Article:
Third, Reyes claims that Schneider prevented him from testifying in his own defense by never advising him that he had a right to testify. Pet'r's Aff. 3. Schneider states that he specifically recalls advising Reyes that he had a right to testify. Schneider Aff. 2. Schneider also claims that Reyes' various accounts of the events leading up to his arrest were inconsistent not only with the evidence but also with each other, and also that Mr. Reyes did not question the trial strategy at a meeting after the verdict and only later criticized it. Id. at 3. Reyes vigorously denies this. Pet'r's Reply, Sept. 14, 2007, 4-9.
Fourth, Reyes claims that Schneider erred in failing to interview two individuals who were present at the transaction, Carlos Adon and Rosa Pontiers Valdez, and then call them as witnesses. Pet'r's Mem. 12. Schneider affirms that he believed himself to be ethically barred from interviewing Adon without consent of Adon's counsel, as Adon had been arrested and charged in the case but not indicted. Since Adon's counsel denied permission to interview him, Schneider felt it would be unwise to call Adon as a witness without being able to speak to him first. Schneider Aff. 2. Schneider additionally felt that Adon's testimony would not be helpful to the defense due to Adon's own involvement in the transaction. As to Valdez, Schneider denies that Reyes ever asked him to call her as a witness, and also states that he tried to locate her but without success. Schneider Aff. 3.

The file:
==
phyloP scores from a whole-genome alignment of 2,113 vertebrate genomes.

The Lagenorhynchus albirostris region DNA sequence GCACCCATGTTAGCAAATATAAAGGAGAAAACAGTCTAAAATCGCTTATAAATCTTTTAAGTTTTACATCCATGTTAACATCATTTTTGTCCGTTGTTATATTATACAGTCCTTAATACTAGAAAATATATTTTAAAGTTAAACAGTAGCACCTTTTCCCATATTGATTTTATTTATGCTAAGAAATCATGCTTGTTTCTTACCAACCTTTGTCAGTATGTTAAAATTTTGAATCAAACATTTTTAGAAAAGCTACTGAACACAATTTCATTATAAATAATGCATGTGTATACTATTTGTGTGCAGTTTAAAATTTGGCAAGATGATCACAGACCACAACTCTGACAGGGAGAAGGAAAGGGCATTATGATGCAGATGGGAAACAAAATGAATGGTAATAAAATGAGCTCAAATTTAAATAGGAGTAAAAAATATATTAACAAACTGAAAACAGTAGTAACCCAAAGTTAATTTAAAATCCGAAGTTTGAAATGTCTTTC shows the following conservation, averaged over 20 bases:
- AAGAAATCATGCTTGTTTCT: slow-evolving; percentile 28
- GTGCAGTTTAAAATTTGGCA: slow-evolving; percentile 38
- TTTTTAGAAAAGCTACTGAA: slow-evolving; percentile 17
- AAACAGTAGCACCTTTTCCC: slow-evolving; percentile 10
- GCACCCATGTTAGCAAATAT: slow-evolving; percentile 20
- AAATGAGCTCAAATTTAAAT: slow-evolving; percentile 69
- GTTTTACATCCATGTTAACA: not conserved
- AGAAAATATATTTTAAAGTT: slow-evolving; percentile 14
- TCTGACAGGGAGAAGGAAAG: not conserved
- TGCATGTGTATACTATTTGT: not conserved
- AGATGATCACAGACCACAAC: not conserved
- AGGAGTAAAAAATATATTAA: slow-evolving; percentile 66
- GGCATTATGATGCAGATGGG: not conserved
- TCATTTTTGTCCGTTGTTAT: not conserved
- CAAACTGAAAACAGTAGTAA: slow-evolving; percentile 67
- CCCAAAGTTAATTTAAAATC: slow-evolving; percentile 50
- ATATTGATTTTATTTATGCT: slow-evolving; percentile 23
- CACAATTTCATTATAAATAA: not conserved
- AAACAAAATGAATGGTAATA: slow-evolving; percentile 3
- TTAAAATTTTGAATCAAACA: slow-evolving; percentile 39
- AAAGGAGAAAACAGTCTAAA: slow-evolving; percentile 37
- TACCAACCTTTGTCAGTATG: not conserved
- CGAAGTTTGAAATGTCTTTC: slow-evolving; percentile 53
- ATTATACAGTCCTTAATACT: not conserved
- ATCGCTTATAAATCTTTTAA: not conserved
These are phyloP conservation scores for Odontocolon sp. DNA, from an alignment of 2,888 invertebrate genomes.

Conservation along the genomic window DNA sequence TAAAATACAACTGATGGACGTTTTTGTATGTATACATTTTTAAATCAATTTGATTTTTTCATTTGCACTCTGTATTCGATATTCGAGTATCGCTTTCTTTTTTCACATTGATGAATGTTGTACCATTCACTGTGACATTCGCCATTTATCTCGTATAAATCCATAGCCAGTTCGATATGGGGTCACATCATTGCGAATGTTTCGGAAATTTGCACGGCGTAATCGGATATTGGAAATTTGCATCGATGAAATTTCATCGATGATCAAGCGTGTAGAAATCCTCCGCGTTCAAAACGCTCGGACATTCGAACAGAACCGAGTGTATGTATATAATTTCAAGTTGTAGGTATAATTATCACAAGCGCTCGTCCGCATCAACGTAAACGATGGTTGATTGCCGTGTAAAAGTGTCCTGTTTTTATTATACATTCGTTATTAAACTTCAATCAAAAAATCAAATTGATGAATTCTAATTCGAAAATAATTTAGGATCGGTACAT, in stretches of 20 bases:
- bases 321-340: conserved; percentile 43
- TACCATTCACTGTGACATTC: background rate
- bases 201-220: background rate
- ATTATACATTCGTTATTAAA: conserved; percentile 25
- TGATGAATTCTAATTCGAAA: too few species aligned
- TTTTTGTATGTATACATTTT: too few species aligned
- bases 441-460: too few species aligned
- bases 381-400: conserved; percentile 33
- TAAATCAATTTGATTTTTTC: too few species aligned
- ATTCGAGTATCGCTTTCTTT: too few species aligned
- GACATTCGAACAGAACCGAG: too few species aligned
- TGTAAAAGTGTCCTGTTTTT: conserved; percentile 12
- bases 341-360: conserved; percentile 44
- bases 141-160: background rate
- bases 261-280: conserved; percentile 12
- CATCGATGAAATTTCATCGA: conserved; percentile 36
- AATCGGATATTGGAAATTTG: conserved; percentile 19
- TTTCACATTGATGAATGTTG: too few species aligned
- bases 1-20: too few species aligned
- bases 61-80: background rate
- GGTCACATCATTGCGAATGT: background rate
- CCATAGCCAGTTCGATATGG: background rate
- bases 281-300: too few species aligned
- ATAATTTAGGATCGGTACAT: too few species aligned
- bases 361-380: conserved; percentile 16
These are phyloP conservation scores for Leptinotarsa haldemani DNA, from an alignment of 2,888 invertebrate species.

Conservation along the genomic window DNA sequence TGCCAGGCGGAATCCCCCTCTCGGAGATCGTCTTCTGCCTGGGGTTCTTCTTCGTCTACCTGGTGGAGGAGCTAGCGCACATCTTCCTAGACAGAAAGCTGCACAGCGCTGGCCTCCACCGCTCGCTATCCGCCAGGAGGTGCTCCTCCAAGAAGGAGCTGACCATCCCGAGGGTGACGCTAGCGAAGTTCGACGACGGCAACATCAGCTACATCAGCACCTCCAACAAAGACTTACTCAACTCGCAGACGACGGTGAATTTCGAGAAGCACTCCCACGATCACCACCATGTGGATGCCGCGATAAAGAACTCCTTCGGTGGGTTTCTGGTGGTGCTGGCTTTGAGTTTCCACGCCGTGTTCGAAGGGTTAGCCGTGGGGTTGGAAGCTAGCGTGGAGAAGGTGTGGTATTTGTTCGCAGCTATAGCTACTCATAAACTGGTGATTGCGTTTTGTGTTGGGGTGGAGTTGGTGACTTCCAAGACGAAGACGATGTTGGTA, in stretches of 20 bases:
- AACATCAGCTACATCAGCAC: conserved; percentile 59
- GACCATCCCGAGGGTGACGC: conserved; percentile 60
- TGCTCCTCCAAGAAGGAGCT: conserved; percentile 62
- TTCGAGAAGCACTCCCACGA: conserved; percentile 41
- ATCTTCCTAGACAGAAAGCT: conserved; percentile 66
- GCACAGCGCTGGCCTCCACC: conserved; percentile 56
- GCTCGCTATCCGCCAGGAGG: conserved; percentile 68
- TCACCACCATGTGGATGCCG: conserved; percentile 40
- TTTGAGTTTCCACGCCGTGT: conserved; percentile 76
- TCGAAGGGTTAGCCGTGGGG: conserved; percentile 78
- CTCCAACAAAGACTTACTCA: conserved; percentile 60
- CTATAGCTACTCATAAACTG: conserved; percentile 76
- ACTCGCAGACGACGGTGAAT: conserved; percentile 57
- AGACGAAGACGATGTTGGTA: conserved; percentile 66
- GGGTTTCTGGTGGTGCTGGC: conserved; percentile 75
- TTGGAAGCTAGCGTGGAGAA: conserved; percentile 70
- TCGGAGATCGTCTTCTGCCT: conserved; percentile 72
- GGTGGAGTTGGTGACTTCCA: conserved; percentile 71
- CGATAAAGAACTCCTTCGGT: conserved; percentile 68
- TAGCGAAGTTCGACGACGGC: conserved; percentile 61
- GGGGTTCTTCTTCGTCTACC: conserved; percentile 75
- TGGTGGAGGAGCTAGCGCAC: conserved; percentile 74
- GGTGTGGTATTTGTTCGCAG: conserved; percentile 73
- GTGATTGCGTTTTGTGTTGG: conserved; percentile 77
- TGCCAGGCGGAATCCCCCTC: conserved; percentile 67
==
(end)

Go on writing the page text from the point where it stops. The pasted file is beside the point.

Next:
Fifth, Reyes alleges that Schneider erred in failing to object to testimony regarding drugs seized from Pino-Correa's father in Puerto Rico, in failing to object to the testimony of the government's expert witness, and in failing to object to the admission of the imitation heroin sample into evidence. Pet'r's Mem. 12-13. It is undisputed that Schneider did not make such objections. Sixth, Reyes claims that Schneider was ineffective in failing to object to a jury instruction regarding the elements of possession with intent to distribute when Reyes was never proved to have possessed any drugs. Pet. 5.
Reyes claims that his appellate counsel Kwasnik was ineffective for failing to consult with him about the issues to be raised on appeal. Pet'r's Mem. 14-15; Pet'r's Aff. 17. Kwasnik denies this, claiming that he and Reyes discussed the issues he would raise on appeal on several occasions. Gov.'s Mem. Ex. C 1. Reyes also claims that Kwasnik erred in failing to advise him that he could petition the Supreme Court for a writ of certiorari. Pet'r's Mem. 15. Kwasnik acknowledges such discussions did not take place. See Gov.'s Mem. Ex. C 2 ("July 6, 2006 I sent Mr. Reyes copy [sic] of the decision of the Second Circuit and advised that I would take no further action.").
The Supreme Court has established the following standard for claims that defense counsel ...